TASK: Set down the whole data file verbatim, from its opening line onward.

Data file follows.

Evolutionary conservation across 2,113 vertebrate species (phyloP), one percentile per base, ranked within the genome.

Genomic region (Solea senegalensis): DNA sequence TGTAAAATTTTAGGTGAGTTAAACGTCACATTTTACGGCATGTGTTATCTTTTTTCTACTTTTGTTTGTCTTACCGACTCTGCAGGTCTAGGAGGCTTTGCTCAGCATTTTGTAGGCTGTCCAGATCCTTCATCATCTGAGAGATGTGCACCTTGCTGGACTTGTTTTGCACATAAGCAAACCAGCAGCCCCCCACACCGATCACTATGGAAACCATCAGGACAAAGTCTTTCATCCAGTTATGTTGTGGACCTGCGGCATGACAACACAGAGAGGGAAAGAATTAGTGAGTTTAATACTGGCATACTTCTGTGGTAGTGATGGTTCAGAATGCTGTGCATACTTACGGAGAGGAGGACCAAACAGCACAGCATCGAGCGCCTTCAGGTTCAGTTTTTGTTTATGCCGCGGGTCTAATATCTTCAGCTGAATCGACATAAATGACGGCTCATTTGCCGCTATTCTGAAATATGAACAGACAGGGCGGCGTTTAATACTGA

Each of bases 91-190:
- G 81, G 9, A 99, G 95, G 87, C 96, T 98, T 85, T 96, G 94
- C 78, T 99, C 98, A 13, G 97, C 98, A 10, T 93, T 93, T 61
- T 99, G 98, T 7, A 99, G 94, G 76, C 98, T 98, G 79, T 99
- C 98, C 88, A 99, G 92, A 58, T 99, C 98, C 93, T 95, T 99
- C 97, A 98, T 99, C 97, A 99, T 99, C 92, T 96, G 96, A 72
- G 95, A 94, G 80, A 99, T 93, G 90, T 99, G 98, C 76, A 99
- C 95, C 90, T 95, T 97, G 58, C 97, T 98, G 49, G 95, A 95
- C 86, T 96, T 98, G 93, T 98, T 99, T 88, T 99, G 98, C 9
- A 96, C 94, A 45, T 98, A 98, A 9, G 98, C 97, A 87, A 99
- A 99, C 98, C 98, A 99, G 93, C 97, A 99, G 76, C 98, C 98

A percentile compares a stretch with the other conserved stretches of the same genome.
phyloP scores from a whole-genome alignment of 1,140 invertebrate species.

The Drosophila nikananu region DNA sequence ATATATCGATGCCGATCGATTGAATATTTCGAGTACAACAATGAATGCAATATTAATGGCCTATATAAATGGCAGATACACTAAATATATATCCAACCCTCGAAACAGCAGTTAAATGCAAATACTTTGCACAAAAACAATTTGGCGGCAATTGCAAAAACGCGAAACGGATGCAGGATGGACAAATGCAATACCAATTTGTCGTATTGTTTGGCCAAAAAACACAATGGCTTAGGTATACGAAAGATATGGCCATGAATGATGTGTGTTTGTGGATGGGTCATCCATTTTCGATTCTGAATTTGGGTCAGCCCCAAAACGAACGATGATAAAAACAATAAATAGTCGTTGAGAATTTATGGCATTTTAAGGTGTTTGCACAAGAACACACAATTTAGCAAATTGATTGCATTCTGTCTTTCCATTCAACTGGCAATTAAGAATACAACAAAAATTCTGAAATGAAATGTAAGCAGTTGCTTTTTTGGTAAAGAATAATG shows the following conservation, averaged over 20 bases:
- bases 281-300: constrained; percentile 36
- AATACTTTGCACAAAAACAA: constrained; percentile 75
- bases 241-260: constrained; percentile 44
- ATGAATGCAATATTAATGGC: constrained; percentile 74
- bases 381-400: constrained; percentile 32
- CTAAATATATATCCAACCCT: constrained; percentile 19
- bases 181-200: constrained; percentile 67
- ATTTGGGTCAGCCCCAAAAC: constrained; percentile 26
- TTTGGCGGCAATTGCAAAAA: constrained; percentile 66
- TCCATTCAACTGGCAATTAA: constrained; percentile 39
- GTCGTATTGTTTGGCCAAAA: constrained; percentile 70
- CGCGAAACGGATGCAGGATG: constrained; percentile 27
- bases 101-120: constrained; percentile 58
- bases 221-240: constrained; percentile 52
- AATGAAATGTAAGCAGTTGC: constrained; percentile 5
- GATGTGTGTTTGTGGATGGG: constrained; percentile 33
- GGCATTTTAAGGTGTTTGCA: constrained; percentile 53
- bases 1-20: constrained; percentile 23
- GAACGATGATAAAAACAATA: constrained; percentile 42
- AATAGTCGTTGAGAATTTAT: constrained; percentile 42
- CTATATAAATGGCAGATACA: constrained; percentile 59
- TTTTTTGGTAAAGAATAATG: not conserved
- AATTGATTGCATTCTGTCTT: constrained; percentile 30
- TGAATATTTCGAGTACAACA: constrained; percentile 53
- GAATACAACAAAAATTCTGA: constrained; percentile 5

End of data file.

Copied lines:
Evolutionary conservation across 2,113 vertebrate species (phyloP), one percentile per base, ranked within the genome.

Genomic region (Solea senegalensis): DNA sequence TGTAAAATTTTAGGTGAGTTAAACGTCACATTTTACGGCATGTGTTATCTTTTTTCTACTTTTGTTTGTCTTACCGACTCTGCAGGTCTAGGAGGCTTTGCTCAGCATTTTGTAGGCTGTCCAGATCCTTCATCATCTGAGAGATGTGCACCTTGCTGGACTTGTTTTGCACATAAGCAAACCAGCAGCCCCCCACACCGATCACTATGGAAACCATCAGGACAAAGTCTTTCATCCAGTTATGTTGTGGACCTGCGGCATGACAACACAGAGAGGGAAAGAATTAGTGAGTTTAATACTGGCATACTTCTGTGGTAGTGATGGTTCAGAATGCTGTGCATACTTACGGAGAGGAGGACCAAACAGCACAGCATCGAGCGCCTTCAGGTTCAGTTTTTGTTTATGCCGCGGGTCTAATATCTTCAGCTGAATCGACATAAATGACGGCTCATTTGCCGCTATTCTGAAATATGAACAGACAGGGCGGCGTTTAATACTGA

Each of bases 91-190:
- G 81, G 9, A 99, G 95, G 87, C 96, T 98, T 85, T 96, G 94
- C 78, T 99, C 98, A 13, G 97, C 98, A 10, T 93, T 93, T 61
- T 99, G 98, T 7, A 99, G 94, G 76, C 98, T 98, G 79, T 99
- C 98, C 88, A 99, G 92, A 58, T 99, C 98, C 93, T 95, T 99
- C 97, A 98, T 99, C 97, A 99, T 99, C 92, T 96, G 96, A 72
- G 95, A 94, G 80, A 99, T 93, G 90, T 99, G 98, C 76, A 99
- C 95, C 90, T 95, T 97, G 58, C 97, T 98, G 49, G 95, A 95
- C 86, T 96, T 98, G 93, T 98, T 99, T 88, T 99, G 98, C 9
- A 96, C 94, A 45, T 98, A 98, A 9, G 98, C 97, A 87, A 99
- A 99, C 98, C 98, A 99, G 93, C 97, A 99, G 76, C 98, C 98

A percentile compares a stretch with the other conserved stretches of the same genome.
phyloP scores from a whole-genome alignment of 1,140 invertebrate species.

The Drosophila nikananu region DNA sequence ATATATCGATGCCGATCGATTGAATATTTCGAGTACAACAATGAATGCAATATTAATGGCCTATATAAATGGCAGATACACTAAATATATATCCAACCCTCGAAACAGCAGTTAAATGCAAATACTTTGCACAAAAACAATTTGGCGGCAATTGCAAAAACGCGAAACGGATGCAGGATGGACAAATGCAATACCAATTTGTCGTATTGTTTGGCCAAAAAACACAATGGCTTAGGTATACGAAAGATATGGCCATGAATGATGTGTGTTTGTGGATGGGTCATCCATTTTCGATTCTGAATTTGGGTCAGCCCCAAAACGAACGATGATAAAAACAATAAATAGTCGTTGAGAATTTATGGCATTTTAAGGTGTTTGCACAAGAACACACAATTTAGCAAATTGATTGCATTCTGTCTTTCCATTCAACTGGCAATTAAGAATACAACAAAAATTCTGAAATGAAATGTAAGCAGTTGCTTTTTTGGTAAAGAATAATG shows the following conservation, averaged over 20 bases:
- bases 281-300: constrained; percentile 36
- AATACTTTGCACAAAAACAA: constrained; percentile 75
- bases 241-260: constrained; percentile 44
- ATGAATGCAATATTAATGGC: constrained; percentile 74
- bases 381-400: constrained; percentile 32
- CTAAATATATATCCAACCCT: constrained; percentile 19
- bases 181-200: constrained; percentile 67
- ATTTGGGTCAGCCCCAAAAC: constrained; percentile 26
- TTTGGCGGCAATTGCAAAAA: constrained; percentile 66
- TCCATTCAACTGGCAATTAA: constrained; percentile 39
- GTCGTATTGTTTGGCCAAAA: constrained; percentile 70
- CGCGAAACGGATGCAGGATG: constrained; percentile 27
- bases 101-120: constrained; percentile 58
- bases 221-240: constrained; percentile 52
- AATGAAATGTAAGCAGTTGC: constrained; percentile 5
- GATGTGTGTTTGTGGATGGG: constrained; percentile 33
- GGCATTTTAAGGTGTTTGCA: constrained; percentile 53
- bases 1-20: constrained; percentile 23
- GAACGATGATAAAAACAATA: constrained; percentile 42
- AATAGTCGTTGAGAATTTAT: constrained; percentile 42
- CTATATAAATGGCAGATACA: constrained; percentile 59
- TTTTTTGGTAAAGAATAATG: not conserved
- AATTGATTGCATTCTGTCTT: constrained; percentile 30
- TGAATATTTCGAGTACAACA: constrained; percentile 53
- GAATACAACAAAAATTCTGA: constrained; percentile 5